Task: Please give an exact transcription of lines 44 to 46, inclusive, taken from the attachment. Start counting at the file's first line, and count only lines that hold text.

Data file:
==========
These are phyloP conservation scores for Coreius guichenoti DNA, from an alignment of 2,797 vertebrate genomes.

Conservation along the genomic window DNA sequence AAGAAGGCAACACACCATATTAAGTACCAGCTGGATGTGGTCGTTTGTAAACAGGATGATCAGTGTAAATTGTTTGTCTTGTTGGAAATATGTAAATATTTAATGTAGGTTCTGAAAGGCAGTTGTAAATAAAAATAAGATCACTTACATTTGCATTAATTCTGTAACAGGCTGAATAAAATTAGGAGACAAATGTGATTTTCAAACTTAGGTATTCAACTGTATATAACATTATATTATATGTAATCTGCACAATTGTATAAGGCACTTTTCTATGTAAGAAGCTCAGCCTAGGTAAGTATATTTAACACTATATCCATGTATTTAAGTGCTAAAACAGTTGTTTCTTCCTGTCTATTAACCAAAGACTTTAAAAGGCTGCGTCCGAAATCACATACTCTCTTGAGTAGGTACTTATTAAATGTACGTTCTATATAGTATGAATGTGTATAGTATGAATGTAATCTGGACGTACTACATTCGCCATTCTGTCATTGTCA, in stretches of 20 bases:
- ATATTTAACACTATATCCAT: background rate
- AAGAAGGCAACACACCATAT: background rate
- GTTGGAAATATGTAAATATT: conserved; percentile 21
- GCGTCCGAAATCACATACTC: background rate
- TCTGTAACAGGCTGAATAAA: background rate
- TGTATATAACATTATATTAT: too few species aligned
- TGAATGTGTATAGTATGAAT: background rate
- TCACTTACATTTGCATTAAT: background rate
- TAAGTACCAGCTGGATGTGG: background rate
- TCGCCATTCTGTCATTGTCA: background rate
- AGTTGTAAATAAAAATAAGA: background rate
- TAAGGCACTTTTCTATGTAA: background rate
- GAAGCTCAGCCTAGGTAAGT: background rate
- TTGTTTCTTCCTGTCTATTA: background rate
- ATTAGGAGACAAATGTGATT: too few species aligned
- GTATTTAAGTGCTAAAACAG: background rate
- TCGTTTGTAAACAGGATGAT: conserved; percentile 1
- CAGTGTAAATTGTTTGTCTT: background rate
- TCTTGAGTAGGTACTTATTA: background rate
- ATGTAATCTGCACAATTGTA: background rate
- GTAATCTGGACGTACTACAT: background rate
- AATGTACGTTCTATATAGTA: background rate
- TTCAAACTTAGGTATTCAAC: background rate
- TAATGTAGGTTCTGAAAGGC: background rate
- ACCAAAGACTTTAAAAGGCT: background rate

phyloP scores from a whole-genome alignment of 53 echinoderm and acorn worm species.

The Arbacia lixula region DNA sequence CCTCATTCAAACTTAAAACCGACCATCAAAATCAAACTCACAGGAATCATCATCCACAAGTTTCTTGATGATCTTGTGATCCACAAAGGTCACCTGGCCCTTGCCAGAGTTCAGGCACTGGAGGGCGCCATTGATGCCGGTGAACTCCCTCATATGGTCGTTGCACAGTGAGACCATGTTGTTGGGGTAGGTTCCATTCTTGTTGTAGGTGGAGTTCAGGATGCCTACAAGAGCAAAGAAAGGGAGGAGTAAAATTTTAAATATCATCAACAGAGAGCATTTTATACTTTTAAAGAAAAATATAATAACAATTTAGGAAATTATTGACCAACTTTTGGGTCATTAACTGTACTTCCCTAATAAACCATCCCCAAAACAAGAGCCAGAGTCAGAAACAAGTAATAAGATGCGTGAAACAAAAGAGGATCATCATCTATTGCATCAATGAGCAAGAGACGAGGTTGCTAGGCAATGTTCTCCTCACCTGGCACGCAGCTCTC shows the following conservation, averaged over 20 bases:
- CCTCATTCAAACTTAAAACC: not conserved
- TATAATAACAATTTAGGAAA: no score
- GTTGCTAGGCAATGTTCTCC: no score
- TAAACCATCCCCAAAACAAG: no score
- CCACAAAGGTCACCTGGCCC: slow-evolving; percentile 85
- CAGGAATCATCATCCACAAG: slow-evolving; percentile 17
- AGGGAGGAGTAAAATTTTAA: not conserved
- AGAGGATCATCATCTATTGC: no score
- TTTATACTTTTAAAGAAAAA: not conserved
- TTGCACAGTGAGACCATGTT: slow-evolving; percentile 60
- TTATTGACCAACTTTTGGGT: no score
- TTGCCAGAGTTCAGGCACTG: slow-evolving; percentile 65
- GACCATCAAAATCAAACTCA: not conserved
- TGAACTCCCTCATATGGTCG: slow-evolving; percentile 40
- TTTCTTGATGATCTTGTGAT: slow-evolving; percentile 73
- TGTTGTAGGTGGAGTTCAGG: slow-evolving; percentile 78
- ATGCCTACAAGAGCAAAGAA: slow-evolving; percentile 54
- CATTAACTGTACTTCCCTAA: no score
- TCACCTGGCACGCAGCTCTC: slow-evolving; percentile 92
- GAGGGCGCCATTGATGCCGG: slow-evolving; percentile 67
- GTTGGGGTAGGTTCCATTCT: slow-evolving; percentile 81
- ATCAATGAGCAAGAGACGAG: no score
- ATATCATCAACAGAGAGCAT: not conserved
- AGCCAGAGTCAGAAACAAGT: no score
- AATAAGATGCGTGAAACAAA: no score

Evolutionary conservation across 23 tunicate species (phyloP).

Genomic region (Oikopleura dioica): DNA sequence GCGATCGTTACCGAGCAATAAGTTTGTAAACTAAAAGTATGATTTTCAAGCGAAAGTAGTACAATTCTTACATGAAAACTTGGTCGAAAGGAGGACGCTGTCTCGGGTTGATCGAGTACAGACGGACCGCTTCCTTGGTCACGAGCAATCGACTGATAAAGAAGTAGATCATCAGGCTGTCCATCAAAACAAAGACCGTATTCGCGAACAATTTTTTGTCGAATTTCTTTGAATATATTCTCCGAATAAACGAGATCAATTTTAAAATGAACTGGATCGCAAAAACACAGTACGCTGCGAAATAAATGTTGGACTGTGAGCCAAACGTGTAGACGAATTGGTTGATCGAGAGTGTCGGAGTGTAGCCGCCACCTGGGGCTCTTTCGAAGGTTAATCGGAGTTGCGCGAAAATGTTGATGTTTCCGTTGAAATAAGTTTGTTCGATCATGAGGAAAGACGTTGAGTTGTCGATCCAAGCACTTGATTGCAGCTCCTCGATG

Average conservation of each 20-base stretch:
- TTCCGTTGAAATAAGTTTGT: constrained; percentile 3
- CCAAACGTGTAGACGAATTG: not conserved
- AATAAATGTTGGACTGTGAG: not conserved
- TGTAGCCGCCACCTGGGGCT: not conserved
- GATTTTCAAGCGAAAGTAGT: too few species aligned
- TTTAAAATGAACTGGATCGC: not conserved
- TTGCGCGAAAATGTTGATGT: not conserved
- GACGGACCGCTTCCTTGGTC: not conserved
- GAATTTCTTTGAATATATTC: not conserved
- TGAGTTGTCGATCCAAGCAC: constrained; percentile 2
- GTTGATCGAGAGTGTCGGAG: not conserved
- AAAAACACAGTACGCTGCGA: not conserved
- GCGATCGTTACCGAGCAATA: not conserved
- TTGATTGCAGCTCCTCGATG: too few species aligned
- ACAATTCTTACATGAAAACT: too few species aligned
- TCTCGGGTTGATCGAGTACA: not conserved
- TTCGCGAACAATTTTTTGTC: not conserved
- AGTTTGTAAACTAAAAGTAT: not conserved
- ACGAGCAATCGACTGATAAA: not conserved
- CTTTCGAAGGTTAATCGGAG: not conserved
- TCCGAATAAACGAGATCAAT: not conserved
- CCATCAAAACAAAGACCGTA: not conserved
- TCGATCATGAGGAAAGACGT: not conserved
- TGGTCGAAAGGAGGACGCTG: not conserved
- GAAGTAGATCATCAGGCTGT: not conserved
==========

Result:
- TTTCTTGATGATCTTGTGAT: slow-evolving; percentile 73
- TGTTGTAGGTGGAGTTCAGG: slow-evolving; percentile 78
- ATGCCTACAAGAGCAAAGAA: slow-evolving; percentile 54